United Way of King County

United Way of King County

 HEADLINES
 State
 Revenues down, budget held hostage and bills passed
 New Kindergarten transition process for Washington’s kids
 TANF grant maximum reduced
 Local
 Mental health funding in King County yields results
 Section 8 Waiting List to open
 Two new indexes shed light on local standards of living
 Local honorees
 Bridge to Basics connects King County residents to public benefits
 Federal
 Federal government exceeds its debt limit
 Congressional advocacy letter sent


State

Revenues down, budget held hostage and bills passed
With the 30-day special session scheduled to end May 25th and negotiations between the House and Senate moving forward, United Way will continue to focus its advocacy efforts on early learning and key safety net programs such as Disability Lifeline, which the House significantly reformed. To learn more about these changes and other recent bills signed into law, visit our blog.

New Kindergarten transition process for Washington’s kids
On May 12, Governor Gregoire signed the WaKIDS bill, which enacts a Kindergarten transition process in currently funded Full-Day Kindergartens. The assessment process supports cooperation between teachers and parents in order to give young children the best possible advantages in entering school. To learn more, click here.

TANF grant maximum reduced
Effective May 1, the Department of Social and Health Services reduced the maximum Temporary Assistance to Needy Families cash grant from $941 per month to $726 per month for families of six or more members. Notifications were sent to TANF recipients on April 17.  Read about the cash assistance need and payment standards here.

Local

Mental health funding in King County yields results
With May being Mental Health Month, members of the King County Council applauded the results of the third annual report on the effectiveness of services supported by the Mental Illness and Drug Dependency (MIDD) sales tax.  Generating $41 million in 2010, the MIDD funds mental health and chemical dependency programs, as well as services tailored to the criminal justice system. These efforts are critical, as state funding reductions for mental health services will soon be in effect. Read our guest blog about anticipated state cuts to vital mental health and chemical dependency programs.

Section 8 Waiting List to open
For the first time since 2007, The King County Housing Authority is accepting applications for its Housing Choice Voucher (Section 8) Rental Assistance Program. The waiting list will be open for two weeks beginning May 25 and ending on June 7. Section 8 vouchers allow eligible low income people to qualify for a federal rental subsidy which is used in the private market. The King County Housing Authority’s Section 8 program provides rental assistance to more than 25,000 people residing in King County outside of the cities of Seattle and Renton.  Click for more information on where and how to apply.

Bridge to Basics connects King County residents to public benefits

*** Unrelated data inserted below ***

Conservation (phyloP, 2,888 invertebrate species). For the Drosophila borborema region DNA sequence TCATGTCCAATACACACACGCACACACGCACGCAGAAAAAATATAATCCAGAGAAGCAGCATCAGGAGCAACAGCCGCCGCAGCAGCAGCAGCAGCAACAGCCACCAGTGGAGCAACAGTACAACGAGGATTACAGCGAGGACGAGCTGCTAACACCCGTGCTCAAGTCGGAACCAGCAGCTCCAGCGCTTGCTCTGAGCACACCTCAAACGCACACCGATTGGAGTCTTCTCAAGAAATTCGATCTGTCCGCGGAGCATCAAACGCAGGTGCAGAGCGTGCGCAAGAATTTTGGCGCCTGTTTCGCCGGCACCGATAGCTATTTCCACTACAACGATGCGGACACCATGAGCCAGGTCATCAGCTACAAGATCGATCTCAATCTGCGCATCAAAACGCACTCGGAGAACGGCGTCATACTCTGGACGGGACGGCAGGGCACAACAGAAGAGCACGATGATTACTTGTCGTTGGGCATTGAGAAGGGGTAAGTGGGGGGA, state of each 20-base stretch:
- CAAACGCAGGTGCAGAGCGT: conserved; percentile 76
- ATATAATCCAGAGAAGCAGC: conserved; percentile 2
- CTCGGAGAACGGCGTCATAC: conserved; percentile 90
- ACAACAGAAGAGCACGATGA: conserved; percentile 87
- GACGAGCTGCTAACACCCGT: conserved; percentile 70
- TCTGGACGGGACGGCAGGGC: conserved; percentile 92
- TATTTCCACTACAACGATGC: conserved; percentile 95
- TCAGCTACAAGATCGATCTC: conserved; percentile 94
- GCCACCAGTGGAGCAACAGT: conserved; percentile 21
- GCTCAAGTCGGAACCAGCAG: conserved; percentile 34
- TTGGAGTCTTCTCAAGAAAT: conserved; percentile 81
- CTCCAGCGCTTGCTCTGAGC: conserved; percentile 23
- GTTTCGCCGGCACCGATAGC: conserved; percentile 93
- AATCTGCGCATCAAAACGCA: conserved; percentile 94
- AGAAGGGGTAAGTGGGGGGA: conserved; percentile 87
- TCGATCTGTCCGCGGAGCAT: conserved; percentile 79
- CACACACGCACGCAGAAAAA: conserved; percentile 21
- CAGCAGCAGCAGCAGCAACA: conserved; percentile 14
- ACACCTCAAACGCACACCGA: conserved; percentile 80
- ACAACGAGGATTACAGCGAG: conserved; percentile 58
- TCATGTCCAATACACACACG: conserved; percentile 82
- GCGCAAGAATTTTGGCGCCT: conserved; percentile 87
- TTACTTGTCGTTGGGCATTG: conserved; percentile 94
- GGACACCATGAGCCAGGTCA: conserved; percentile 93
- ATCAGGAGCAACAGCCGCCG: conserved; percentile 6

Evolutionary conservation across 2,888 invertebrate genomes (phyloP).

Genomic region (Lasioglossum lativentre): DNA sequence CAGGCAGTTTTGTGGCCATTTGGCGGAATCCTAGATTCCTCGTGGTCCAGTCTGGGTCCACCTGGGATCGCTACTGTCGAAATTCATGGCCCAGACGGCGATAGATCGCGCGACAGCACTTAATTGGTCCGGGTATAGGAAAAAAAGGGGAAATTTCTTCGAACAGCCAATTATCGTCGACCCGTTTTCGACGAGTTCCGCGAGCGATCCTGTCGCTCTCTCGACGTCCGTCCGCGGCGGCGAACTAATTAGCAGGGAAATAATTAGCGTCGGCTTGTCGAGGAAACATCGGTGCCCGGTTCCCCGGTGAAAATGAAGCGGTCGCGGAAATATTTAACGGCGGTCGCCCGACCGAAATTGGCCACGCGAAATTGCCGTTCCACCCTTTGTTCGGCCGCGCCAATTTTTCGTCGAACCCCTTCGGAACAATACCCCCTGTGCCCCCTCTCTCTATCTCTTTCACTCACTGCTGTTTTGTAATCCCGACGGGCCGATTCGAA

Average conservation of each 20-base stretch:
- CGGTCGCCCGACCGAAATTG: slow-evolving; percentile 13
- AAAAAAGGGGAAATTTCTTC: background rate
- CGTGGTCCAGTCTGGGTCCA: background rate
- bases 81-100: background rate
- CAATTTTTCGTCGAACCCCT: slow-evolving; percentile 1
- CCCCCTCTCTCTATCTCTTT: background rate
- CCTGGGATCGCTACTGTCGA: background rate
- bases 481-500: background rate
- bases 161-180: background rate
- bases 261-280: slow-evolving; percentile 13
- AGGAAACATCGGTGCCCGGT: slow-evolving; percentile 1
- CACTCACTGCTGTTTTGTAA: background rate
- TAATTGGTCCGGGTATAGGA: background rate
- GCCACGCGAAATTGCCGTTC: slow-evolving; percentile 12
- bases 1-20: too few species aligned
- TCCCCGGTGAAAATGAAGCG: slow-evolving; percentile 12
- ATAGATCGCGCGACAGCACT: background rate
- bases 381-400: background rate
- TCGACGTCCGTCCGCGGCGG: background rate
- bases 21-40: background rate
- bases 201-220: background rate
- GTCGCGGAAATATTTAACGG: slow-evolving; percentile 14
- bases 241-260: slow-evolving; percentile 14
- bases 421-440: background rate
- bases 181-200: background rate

Despite state and federal reductions in human services, United Way of King County is helping to increase utilization of public benefits like the Basic Food Program (Food Stamps) through a program called, Bridge to Basics.  This year more than 60 community members will be trained as volunteers and 9,000 families will be connected to public benefits over the next two years. Guest blogger, Erin Milliren’s shares her experiences as an AmeriCorps Bridge to Basic outreach worker.

Two new indexes shed light on local standards of living
The cost of living for elders in Washington State discussed in the Elder Economic Security Standard Index report, shows some elders are struggling to meet their basic needs. Additionally, CityClub recently released the first Civic Health Index, which measures community strength in several key areas including: volunteering and philanthropy, two areas that will increasingly be called upon as public funding for health and human services are reduced.

Local honorees
Remy Trupin, Executive Director of the Washington State Budget and Policy Center, will be honored at the Children’s Alliance Voices for Children Awards Luncheon in June for his work toward making the state’s revenue system more equitable while demonstrating the impact of harmful cuts on children and families.  Erica Hallock, CEO of United Ways of Washington, was also a nominee.   United Way Worldwide recently recognized Microsoft with two Summit awards for the company’s generosity and commitment to education. Learn more about Microsoft’s support.

Federal

Federal government exceeds its debt limit
The US government has officially exceeded its debt limit but will still be able to cover its obligations until August 2. Using the debt limit as a bargaining chip in discussions about enacting budget reduction measures is an appealing strategy to those who want to shrink the size of the federal government. However, the funding cuts under discussion could take a huge toll on discretionary human service programs and entitlements such as Medicaid and SNAP that serve people of low income.

Congressional advocacy letter sent
United Way of King County appealed to Congressional members to support a $2.4 billion funding level for the Department of Housing and Urban Development’s McKinney-Vento Homeless Assistance Grants program in fiscal year 2012.  Mc-Kinney Vento funds play a critical role in local efforts to end homelessness. This year, Seattle-King County received $22.48 million in homeless assistance grants, which support the services and operation of: 818 units of transitional housing for homeless families, youth, and single adults; 849 units of permanent housing for homeless people with disabilities, and two Safe Haven facilities for persons with severe and persistent mental illness. Read the letter.